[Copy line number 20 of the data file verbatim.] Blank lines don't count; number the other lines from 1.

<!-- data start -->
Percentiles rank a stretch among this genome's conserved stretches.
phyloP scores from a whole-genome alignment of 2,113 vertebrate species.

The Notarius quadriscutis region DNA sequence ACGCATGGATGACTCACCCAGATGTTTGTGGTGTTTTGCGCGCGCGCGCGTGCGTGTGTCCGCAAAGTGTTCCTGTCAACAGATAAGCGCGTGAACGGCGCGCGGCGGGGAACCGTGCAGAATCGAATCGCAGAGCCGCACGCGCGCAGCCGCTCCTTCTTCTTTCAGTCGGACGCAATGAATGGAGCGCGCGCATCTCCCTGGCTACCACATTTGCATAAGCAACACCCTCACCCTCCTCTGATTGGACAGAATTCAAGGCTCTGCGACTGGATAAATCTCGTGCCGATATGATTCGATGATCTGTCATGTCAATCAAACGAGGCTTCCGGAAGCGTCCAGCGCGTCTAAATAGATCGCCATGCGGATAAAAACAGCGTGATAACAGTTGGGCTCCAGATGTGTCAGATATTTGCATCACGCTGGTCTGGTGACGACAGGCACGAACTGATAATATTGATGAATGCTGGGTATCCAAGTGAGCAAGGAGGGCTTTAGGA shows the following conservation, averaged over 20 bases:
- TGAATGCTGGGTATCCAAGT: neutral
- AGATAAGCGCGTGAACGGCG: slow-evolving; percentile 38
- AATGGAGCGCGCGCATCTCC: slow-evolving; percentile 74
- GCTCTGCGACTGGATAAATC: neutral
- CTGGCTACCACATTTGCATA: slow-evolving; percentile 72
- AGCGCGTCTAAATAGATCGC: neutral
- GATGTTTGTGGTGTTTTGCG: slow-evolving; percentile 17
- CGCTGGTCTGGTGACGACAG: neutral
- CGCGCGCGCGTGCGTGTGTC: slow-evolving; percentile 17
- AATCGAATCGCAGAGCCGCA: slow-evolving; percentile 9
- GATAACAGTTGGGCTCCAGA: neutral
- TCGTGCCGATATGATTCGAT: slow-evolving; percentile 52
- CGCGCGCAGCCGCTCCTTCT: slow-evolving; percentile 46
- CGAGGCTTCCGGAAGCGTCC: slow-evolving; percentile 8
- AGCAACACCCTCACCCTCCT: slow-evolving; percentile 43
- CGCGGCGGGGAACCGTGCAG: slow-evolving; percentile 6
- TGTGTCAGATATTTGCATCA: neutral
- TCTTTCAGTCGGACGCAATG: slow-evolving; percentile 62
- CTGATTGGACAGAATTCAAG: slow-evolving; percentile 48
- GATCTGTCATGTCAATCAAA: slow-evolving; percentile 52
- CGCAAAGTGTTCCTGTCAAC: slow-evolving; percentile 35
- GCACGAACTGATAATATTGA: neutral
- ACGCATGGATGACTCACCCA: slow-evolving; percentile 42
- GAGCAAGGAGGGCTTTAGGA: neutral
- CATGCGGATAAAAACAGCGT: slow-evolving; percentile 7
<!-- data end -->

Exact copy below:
- TGTGTCAGATATTTGCATCA: neutral